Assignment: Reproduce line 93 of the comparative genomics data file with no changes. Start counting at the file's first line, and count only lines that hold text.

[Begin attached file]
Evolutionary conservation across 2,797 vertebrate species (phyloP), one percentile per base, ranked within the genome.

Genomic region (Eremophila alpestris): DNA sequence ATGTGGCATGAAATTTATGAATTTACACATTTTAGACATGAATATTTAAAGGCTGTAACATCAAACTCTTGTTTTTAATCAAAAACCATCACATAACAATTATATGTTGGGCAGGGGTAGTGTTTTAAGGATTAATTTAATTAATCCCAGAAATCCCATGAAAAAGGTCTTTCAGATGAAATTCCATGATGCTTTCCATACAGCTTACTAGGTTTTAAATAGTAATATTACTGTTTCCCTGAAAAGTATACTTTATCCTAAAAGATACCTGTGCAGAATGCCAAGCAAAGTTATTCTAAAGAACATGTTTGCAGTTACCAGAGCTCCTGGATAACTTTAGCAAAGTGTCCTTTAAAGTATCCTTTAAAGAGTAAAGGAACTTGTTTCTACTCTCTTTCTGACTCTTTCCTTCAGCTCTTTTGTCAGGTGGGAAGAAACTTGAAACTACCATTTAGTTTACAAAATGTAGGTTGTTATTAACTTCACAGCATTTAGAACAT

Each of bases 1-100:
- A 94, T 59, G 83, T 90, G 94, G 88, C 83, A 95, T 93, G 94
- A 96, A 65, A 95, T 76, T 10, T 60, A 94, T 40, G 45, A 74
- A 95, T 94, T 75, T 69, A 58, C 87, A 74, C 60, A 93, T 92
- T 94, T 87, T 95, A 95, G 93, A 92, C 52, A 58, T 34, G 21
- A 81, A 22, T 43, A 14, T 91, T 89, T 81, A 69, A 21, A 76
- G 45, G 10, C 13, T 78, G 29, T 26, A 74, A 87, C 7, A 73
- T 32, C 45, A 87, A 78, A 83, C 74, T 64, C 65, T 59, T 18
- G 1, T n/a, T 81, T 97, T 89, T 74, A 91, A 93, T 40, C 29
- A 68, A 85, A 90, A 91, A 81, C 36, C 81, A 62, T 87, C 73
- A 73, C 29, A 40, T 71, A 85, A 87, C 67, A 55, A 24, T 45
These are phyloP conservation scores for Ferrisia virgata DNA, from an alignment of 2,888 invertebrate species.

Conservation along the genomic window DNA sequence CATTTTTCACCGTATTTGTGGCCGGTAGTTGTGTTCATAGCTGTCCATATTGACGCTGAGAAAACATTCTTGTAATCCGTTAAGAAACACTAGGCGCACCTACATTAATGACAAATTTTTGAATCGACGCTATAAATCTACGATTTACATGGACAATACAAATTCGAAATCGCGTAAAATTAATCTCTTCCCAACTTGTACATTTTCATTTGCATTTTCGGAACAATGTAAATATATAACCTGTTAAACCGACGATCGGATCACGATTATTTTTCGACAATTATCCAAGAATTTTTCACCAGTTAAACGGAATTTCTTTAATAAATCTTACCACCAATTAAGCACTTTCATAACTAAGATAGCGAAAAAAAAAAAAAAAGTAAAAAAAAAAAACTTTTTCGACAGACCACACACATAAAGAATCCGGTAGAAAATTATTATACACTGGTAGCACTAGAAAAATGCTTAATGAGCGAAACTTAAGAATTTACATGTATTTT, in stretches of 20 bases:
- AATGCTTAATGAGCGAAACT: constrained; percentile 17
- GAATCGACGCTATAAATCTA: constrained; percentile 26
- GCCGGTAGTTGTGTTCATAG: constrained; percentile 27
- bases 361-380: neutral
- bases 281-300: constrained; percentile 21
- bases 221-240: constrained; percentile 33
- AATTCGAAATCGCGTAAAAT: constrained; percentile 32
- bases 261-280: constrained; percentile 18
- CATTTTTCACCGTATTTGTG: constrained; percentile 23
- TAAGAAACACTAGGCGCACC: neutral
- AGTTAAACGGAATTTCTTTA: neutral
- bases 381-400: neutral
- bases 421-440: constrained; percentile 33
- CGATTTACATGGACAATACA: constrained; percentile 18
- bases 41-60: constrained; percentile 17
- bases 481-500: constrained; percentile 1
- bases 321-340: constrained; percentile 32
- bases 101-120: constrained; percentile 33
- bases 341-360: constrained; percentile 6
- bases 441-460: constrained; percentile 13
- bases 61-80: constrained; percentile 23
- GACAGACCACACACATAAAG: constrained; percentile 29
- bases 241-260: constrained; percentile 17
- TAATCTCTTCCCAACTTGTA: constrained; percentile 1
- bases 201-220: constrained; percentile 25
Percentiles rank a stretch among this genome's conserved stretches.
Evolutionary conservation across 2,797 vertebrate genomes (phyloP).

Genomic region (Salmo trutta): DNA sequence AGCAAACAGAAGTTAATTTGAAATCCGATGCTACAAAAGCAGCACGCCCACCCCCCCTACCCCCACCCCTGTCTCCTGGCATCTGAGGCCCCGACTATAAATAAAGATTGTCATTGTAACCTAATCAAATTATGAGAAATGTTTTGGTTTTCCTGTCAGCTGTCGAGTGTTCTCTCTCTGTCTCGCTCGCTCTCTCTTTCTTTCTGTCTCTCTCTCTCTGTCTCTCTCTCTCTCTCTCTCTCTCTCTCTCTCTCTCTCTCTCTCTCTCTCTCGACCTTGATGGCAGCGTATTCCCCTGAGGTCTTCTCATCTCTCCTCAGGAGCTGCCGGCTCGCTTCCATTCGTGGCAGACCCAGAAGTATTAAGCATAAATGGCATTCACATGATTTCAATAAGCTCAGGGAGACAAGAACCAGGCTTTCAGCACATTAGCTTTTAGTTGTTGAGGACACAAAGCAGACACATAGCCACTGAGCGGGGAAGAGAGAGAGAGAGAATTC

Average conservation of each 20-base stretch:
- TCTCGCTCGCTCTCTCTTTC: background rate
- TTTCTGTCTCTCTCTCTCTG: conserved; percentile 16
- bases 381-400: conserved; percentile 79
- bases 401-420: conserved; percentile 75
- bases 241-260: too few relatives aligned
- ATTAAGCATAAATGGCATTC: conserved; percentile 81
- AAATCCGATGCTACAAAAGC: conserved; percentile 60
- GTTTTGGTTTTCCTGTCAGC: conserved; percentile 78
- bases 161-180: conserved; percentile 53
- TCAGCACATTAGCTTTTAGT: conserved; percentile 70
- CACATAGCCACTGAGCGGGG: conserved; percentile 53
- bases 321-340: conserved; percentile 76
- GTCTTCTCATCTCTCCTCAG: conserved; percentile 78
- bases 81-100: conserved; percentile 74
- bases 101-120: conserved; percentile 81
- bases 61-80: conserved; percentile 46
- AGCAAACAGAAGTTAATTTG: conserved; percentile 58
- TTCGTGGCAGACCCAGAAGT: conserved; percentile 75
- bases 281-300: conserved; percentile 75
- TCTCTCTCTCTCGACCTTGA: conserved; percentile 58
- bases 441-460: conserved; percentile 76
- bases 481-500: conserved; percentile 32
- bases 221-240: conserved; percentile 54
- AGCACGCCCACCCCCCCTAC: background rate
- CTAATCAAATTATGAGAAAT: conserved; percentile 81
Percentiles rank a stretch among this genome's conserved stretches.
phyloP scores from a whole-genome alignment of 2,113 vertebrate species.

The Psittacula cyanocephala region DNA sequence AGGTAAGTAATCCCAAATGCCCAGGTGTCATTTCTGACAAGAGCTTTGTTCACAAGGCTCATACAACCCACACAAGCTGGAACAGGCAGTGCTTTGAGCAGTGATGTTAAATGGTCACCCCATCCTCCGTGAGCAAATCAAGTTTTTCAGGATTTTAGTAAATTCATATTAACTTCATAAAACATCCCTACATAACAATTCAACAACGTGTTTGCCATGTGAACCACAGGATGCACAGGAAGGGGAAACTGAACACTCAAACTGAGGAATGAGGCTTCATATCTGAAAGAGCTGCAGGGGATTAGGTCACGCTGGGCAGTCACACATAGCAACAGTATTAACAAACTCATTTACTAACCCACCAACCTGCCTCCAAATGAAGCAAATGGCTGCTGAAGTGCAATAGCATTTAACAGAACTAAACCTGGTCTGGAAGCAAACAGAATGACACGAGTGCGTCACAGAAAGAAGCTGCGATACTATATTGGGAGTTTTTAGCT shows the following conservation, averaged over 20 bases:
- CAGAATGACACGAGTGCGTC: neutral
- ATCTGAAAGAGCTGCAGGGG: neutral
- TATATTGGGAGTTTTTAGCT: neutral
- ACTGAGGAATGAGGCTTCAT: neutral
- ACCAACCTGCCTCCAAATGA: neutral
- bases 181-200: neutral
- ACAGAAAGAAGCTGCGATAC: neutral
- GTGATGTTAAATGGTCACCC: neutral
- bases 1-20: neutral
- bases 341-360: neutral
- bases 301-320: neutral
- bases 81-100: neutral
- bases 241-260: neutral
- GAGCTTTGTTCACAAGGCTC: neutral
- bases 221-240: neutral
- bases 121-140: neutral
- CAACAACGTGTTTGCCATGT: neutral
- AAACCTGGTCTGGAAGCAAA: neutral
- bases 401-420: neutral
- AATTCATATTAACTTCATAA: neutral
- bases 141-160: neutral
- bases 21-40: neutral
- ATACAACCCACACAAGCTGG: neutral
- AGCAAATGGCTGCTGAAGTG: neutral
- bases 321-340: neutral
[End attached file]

- bases 141-160: neutral